Moreover, we examined the group-level posterior distributions for log(k) and temp that were estimated using MCMC via the hierarchical Bayesian model.
Furthermore, we compared age, years of education and BDI scores with the Mann Whitney-U test and gender and handedness with the Χ2-test.

3. Results

3.1. Demographic Characteristics

We found no significant group effects for age (p = 0.860), gender (p = 0.149), handedness (p = 0.667) or BDI score (p = 0.106). Patients with SUD differed in their years of education compared to healthy control subjects (p = 0.001). Demographic characteristics and BDI scores of patients with SUD and NAc-DBS and healthy controls are shown in Table 2.

3.2. Delay Discounting

3.2.1. Area under the Curve

Patients with SUD did not differ between DBS on and DBS off (t(8) = −0.305, p = 0.768)). Patients with SUD and healthy controls did not differ in their AUC-values during DBS on and session 1# (t(25) = −1.162, p = 0.257) and DBS off and session 2# (t(25) = −1.314, p = 0.168). To account for a possible distortion due to the counterbalanced design in patients with SUD, we also compared averaged DBS on/DBS off and session 1#/session 2# scores. Patients with SUD and healthy controls also did not differ in their averaged AUC-values (t(25) = −1.367, p = 0.185) (see Figure 4A,B).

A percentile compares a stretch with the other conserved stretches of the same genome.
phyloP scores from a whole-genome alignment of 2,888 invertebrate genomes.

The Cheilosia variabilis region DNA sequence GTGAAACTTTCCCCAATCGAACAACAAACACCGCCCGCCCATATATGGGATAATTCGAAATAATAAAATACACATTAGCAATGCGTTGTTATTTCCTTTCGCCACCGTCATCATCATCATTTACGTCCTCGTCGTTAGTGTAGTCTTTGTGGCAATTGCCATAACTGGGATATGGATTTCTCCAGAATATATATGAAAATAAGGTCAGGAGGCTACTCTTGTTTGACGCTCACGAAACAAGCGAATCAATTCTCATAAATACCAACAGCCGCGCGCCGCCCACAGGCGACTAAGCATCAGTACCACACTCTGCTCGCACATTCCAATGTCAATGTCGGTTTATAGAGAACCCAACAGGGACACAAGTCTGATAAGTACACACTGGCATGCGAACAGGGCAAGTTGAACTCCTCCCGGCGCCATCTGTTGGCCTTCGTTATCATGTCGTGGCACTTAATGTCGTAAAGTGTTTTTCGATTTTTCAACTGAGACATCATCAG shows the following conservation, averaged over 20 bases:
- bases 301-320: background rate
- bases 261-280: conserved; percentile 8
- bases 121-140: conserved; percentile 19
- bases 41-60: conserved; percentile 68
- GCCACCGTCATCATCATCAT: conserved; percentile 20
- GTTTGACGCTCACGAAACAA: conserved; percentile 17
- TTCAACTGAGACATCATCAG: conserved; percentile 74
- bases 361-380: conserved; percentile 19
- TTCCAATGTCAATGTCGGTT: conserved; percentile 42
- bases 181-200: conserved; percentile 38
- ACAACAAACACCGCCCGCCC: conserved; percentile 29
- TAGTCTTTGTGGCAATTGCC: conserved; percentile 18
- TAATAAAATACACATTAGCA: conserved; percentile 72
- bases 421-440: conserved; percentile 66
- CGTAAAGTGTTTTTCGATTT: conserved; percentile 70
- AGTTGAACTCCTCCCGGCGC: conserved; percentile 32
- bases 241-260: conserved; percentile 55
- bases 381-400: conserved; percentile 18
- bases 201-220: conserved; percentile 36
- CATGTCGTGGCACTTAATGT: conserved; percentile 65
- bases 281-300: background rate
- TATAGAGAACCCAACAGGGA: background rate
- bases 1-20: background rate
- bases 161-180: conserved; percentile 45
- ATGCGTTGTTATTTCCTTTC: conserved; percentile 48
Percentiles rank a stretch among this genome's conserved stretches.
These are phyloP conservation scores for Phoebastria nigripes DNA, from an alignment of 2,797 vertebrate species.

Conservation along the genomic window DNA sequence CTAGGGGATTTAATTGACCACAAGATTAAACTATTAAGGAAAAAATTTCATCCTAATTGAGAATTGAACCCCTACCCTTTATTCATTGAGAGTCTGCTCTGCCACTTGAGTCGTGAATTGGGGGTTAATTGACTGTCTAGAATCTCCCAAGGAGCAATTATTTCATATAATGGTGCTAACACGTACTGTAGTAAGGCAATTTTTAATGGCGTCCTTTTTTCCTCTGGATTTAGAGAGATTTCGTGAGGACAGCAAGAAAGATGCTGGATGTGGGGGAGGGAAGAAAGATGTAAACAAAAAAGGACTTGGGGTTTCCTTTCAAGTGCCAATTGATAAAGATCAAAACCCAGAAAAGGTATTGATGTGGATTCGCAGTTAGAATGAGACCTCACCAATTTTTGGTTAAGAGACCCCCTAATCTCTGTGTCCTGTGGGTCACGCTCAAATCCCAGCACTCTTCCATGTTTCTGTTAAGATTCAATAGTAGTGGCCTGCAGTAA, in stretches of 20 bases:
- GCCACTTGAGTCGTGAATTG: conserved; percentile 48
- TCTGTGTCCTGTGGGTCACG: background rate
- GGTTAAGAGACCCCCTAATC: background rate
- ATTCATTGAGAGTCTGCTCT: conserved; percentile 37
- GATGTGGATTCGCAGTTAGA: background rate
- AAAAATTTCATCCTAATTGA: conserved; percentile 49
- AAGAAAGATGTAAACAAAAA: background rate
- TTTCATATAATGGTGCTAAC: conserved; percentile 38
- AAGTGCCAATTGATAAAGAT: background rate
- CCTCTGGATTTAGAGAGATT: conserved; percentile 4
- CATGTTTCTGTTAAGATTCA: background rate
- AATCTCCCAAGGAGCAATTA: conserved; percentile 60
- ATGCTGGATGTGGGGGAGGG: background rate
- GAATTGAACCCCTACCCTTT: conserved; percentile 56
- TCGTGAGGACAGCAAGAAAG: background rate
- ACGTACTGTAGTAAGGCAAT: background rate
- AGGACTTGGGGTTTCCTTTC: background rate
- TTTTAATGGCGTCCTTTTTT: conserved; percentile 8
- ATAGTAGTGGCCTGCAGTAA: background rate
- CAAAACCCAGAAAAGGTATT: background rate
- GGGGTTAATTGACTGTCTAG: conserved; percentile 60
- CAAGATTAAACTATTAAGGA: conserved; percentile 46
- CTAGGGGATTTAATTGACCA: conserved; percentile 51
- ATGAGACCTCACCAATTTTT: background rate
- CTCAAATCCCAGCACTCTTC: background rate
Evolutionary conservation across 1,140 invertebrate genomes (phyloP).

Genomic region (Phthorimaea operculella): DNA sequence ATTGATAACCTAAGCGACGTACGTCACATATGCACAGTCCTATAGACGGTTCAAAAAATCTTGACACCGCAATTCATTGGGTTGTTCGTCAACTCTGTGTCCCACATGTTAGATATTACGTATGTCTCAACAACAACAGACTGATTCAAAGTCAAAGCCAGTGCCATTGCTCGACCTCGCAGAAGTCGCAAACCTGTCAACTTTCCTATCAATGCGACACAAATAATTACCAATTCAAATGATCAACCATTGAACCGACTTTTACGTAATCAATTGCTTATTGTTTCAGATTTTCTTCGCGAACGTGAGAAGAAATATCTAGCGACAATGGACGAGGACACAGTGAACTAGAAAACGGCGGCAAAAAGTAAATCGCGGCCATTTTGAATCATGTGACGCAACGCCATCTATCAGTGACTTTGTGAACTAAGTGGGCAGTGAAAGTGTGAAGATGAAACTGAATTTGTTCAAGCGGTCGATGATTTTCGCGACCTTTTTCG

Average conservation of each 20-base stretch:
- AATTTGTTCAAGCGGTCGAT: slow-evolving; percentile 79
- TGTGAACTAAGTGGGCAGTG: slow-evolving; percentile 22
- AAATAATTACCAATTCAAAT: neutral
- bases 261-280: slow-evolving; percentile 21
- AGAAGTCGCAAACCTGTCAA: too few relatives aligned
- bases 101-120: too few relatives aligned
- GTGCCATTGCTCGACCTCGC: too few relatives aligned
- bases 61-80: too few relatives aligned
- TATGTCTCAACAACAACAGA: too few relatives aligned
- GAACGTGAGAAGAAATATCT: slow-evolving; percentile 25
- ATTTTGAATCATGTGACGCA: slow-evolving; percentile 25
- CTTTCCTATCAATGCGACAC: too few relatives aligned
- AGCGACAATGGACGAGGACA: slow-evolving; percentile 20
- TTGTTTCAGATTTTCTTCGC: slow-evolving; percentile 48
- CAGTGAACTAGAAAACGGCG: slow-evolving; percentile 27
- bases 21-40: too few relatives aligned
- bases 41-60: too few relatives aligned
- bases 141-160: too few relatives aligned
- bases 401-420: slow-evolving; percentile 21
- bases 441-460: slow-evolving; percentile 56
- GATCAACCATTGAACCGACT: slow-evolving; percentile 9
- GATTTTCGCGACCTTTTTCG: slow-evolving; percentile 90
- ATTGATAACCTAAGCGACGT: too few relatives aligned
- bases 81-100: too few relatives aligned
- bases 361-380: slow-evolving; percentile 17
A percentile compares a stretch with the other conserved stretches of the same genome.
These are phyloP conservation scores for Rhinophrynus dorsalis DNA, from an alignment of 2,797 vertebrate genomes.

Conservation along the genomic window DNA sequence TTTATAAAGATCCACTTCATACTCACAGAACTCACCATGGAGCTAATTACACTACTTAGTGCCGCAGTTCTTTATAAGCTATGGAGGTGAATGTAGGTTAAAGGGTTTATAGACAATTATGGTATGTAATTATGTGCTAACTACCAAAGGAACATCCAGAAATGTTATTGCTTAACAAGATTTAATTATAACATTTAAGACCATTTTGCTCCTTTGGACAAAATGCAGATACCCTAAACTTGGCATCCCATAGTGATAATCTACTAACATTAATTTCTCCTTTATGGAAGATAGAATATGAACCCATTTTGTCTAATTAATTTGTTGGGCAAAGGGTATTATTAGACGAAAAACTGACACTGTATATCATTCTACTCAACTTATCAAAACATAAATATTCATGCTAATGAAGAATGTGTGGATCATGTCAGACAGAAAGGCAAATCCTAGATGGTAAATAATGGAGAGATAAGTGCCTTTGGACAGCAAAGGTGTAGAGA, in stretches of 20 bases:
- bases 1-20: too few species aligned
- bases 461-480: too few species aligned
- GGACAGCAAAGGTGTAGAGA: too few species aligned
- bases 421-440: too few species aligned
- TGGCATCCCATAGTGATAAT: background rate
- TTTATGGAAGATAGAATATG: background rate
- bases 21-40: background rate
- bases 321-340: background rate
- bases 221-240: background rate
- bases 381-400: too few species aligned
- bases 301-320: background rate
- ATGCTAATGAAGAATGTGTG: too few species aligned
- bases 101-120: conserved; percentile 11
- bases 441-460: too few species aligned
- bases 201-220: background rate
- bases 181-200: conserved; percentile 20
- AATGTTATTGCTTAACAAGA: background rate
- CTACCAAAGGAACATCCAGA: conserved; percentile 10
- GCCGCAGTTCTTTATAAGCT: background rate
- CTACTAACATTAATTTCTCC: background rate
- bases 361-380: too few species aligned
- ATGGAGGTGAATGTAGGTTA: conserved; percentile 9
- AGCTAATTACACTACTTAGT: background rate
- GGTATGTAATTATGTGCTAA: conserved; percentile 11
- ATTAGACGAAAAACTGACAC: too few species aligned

3.2.2. Computational Modeling

We next examined the posterior distributions of the group-level parameter distributions for log(k) and temp (see Methods Section), which are plotted in Figure 5. Although numerically, the mean of log(k) tended to be higher for the SUD group (Figure 5A), there was substantial overlap between groups as well as between the distributions of DBS on vs. off. Likewise, although the mean of the group level temp distribution was somewhat higher for the SUD group (Figure 5B), there was still substantial overlap in the distributions between groups as well as between DBS on and DBS off.